IROS 2019 Workshop : Marine Bio-inspired Soft Robotics


Full day workshop (November 4, 2019)


Marine Bio-inspired Soft Robotics


Prof. Li Wen , Beihang University , Tel : 86-188-1064-4650 , Email :

Prof. Marcello Calisti , Scuola Superiore Sant'Anna , Tel : 3492913013 , Email :

Prof. Hannah Stuart, UC Berkeley, Email:

Dr. Yufeng Chen, Harvard University, Email:


The ocean covers more than seventy percent of our planet; however, more than eighty percent of our ocean is unobserved and unexplored. This uncharted part of our planet offers huge potential for the industrial sectors, as well as for disruptive, exploration-driven scientific discoveries. Soft robots are compliant, light-weight, and multifunctional, and these properties offer many advantages over existing rigid robots for a diverse range of underwater applications, such as swimming among delicate coral reefs, cleaning near-shore pollutants, collecting marine biological samples, and monitoring underwater structures, etc. However, developing agile, dexterous, and reliable underwater soft robots faces substantial challenges in structural design, material choice, sensing, actuation, modeling, and control. Although we have seen progress in areas such as underwater soft robotic grasping, bio-inspired locomotion, and adhesion, the functionalities of current underwater soft robots are still limited compared to existing rigid robots.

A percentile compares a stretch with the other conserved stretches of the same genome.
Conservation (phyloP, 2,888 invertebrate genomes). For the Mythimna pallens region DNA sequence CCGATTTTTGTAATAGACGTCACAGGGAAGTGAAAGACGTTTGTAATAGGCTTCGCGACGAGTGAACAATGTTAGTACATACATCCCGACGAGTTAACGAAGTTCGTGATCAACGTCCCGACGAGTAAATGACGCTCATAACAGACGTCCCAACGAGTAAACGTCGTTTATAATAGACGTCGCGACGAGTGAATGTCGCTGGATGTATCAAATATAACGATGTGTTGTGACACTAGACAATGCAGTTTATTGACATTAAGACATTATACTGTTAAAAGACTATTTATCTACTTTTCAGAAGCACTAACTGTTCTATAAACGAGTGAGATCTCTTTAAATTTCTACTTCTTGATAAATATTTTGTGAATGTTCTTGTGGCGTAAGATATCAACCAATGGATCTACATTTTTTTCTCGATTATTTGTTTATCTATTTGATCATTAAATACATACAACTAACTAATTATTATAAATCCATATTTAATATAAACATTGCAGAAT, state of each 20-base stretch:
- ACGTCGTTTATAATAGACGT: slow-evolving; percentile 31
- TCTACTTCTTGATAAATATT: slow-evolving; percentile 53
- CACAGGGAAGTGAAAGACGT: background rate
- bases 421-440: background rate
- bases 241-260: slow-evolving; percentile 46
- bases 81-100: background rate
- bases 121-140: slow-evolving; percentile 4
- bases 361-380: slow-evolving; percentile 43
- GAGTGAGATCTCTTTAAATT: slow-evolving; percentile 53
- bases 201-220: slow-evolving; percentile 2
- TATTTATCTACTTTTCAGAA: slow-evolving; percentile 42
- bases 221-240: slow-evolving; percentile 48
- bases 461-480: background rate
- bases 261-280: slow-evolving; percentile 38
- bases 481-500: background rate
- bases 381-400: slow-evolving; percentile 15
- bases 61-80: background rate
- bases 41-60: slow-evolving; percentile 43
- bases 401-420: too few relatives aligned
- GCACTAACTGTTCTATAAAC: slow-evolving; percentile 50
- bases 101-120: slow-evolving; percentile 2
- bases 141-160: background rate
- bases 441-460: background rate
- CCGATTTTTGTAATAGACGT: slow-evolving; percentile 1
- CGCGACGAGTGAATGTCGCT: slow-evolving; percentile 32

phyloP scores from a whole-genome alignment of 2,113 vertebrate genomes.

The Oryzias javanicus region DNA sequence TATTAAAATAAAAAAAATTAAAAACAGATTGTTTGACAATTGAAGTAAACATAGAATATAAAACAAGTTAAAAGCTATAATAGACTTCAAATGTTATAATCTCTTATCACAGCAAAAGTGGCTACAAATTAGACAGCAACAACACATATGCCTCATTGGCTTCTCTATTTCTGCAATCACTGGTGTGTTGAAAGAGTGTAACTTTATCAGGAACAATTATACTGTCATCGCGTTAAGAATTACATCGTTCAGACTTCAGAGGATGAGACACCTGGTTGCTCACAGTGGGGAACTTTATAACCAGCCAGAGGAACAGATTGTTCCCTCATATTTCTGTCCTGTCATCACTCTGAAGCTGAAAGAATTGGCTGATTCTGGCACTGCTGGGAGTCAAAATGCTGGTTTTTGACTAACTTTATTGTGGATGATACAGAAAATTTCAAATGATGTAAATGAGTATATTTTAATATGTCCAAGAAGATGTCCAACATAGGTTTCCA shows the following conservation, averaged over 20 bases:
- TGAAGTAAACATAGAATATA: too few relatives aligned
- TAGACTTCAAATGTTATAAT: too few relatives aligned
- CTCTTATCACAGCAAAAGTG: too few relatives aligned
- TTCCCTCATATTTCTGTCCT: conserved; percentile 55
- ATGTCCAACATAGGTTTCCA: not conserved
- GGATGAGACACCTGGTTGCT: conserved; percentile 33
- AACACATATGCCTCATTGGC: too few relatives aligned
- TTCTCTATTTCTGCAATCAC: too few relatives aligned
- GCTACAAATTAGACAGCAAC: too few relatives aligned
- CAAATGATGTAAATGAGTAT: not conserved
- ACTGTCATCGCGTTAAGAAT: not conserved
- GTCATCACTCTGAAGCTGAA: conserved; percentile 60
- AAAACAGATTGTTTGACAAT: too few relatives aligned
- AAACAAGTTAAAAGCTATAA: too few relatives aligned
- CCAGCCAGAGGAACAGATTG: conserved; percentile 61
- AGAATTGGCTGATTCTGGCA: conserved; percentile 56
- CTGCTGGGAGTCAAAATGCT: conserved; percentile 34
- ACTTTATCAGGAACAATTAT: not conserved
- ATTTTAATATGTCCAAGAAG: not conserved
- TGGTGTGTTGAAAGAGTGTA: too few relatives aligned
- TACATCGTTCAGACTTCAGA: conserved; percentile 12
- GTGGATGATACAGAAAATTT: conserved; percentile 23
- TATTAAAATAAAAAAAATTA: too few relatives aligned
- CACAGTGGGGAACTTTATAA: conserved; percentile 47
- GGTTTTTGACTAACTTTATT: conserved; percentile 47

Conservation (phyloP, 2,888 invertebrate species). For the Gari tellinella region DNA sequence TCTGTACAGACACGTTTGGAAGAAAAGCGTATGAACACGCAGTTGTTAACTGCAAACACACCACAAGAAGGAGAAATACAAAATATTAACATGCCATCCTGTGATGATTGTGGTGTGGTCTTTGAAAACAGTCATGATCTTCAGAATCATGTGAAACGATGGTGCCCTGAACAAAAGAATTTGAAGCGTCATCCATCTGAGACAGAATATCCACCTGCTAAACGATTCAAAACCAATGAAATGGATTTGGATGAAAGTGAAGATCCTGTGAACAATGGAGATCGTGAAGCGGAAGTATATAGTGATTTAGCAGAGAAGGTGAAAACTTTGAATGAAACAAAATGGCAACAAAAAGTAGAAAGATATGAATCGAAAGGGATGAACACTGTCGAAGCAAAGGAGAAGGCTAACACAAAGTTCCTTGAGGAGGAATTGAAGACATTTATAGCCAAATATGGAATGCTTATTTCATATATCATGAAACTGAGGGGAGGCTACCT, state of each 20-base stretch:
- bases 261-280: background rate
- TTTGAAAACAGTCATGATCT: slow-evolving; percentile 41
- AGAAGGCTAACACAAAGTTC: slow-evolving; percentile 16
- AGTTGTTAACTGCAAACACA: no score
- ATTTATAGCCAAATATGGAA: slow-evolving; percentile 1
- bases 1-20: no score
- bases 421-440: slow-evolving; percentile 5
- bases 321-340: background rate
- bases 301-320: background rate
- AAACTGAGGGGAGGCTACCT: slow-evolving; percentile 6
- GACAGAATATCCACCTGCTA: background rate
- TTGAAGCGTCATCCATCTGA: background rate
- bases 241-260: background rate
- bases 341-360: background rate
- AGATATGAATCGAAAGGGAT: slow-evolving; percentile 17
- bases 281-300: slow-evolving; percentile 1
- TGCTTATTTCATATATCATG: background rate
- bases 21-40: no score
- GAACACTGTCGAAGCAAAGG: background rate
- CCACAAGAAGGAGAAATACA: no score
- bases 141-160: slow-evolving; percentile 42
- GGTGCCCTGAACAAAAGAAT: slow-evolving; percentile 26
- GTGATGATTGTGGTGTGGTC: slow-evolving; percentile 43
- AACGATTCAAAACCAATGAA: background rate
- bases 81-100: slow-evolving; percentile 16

We envision future underwater soft robots will be multi-functional and multi-modal. Similar to its biological counterpart, a single soft robot will need to navigate in unstructured environments, manipulate delicate objects, and interact with neighboring robots to collectively accomplish complex tasks. Consequently, developing such soft robots requires expertise from many areas relating to robotics. This workshop will bring together experts from multi-disciplinary backgrounds to discuss topics involving soft robotic design, fabrication, sensing, actuation, locomotion, and control for aquatic applications. In areas such as bio-inspired and bio-mimetic design, invited speakers with biology or design backgrounds will discuss their recent studies on aquatic animal locomotion (swimming, terrestrial locomotion on the seabed) and manipulation (prey, adhesion, and grasping). In areas such as actuation and sensing, invited speakers with material science backgrounds will introduce their recent work on novel actuator design (such as the electroactive polymer, ionic polymer metallic alloy) and concomitant actuation and sensing. In areas such as motion planning and control, invited speakers with backgrounds in dynamics will discuss models for accounting the nonlinear behaviors of soft actuators. Furthermore, invited field roboticists will present recent experimental results on underwater soft robot sampling and manipulation. We hope this workshop will cover all major topics in underwater soft robotics to facilitate communication and encourage collaboration.